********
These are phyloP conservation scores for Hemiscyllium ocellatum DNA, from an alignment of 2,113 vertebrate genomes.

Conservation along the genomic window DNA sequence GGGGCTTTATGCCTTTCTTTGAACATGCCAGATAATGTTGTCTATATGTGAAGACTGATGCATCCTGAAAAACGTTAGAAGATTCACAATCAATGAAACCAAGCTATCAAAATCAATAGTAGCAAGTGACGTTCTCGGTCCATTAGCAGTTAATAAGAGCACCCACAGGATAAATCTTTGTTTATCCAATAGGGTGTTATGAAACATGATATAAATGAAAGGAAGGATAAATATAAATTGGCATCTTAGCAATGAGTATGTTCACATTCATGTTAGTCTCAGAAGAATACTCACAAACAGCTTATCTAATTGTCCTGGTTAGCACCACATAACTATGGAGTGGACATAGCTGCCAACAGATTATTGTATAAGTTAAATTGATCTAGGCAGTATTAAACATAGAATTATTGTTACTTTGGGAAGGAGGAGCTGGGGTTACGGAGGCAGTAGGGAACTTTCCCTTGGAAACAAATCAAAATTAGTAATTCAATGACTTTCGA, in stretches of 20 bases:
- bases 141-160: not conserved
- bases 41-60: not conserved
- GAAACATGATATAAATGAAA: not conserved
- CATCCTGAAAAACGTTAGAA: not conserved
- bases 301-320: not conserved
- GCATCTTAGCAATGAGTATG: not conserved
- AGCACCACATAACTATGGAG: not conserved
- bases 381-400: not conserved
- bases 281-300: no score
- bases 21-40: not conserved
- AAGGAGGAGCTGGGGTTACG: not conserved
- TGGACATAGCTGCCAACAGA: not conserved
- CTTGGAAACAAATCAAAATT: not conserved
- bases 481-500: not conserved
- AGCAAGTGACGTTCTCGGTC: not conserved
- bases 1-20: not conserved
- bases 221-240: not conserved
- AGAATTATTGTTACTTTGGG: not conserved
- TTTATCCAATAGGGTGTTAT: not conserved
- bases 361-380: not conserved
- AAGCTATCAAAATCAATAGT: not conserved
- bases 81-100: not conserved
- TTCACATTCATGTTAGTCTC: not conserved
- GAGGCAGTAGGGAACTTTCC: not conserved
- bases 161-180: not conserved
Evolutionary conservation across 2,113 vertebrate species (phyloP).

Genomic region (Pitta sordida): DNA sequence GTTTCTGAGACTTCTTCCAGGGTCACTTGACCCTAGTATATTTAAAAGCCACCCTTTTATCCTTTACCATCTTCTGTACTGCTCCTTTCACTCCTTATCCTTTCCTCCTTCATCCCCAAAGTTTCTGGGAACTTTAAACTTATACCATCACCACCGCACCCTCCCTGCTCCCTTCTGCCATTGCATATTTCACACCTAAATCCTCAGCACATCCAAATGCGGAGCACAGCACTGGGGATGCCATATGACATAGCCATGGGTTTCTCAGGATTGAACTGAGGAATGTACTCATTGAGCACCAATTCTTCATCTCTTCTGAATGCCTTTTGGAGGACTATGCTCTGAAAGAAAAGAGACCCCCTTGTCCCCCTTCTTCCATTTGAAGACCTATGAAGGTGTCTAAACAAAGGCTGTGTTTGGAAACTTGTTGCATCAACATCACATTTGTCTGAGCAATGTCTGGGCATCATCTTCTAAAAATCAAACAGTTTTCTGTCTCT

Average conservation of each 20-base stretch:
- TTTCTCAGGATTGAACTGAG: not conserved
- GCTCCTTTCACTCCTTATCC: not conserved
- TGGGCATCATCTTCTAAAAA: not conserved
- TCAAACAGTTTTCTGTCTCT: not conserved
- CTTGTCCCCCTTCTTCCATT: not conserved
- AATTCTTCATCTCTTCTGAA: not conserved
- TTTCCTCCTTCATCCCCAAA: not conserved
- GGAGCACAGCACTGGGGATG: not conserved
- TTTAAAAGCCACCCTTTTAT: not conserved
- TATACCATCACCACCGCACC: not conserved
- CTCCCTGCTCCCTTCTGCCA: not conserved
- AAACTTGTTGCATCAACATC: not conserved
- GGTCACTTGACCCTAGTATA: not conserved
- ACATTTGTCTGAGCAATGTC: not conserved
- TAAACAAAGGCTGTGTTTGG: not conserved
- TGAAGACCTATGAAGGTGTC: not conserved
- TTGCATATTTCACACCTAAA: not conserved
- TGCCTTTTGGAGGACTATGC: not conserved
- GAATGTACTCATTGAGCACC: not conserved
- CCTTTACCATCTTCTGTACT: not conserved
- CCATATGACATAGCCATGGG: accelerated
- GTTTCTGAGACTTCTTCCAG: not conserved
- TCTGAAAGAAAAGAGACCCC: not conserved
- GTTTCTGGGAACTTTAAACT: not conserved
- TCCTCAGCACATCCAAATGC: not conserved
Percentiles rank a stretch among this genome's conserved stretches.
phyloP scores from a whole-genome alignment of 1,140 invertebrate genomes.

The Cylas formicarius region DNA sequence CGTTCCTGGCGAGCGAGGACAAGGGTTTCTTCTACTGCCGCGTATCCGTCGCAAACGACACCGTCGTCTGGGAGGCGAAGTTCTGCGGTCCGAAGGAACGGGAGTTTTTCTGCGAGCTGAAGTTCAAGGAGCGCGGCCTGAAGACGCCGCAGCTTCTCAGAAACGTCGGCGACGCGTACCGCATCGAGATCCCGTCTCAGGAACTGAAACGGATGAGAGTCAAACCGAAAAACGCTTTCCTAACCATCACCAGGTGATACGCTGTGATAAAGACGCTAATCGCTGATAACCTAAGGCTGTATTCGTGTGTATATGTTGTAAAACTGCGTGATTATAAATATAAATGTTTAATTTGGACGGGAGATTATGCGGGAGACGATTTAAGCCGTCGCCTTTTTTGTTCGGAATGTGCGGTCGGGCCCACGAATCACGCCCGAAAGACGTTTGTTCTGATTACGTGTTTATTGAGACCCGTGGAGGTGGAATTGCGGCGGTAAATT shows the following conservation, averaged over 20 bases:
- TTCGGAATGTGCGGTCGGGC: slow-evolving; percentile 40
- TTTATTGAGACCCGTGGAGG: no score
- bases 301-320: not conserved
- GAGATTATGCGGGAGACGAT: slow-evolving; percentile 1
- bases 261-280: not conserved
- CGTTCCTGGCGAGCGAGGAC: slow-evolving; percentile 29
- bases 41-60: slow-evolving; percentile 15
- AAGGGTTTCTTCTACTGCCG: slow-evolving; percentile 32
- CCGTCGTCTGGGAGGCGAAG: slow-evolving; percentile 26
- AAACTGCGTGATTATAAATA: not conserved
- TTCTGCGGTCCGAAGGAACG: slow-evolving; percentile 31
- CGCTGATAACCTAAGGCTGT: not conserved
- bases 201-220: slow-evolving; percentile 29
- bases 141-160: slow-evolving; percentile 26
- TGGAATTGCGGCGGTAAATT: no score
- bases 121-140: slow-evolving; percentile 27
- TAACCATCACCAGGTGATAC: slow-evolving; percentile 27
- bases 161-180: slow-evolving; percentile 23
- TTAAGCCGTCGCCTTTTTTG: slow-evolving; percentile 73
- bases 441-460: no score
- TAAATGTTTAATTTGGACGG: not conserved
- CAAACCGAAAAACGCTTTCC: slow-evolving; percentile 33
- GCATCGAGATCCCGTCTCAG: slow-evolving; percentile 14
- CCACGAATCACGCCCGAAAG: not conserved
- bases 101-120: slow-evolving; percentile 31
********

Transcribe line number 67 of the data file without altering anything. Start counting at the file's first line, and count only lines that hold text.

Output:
- CCGTCGTCTGGGAGGCGAAG: slow-evolving; percentile 26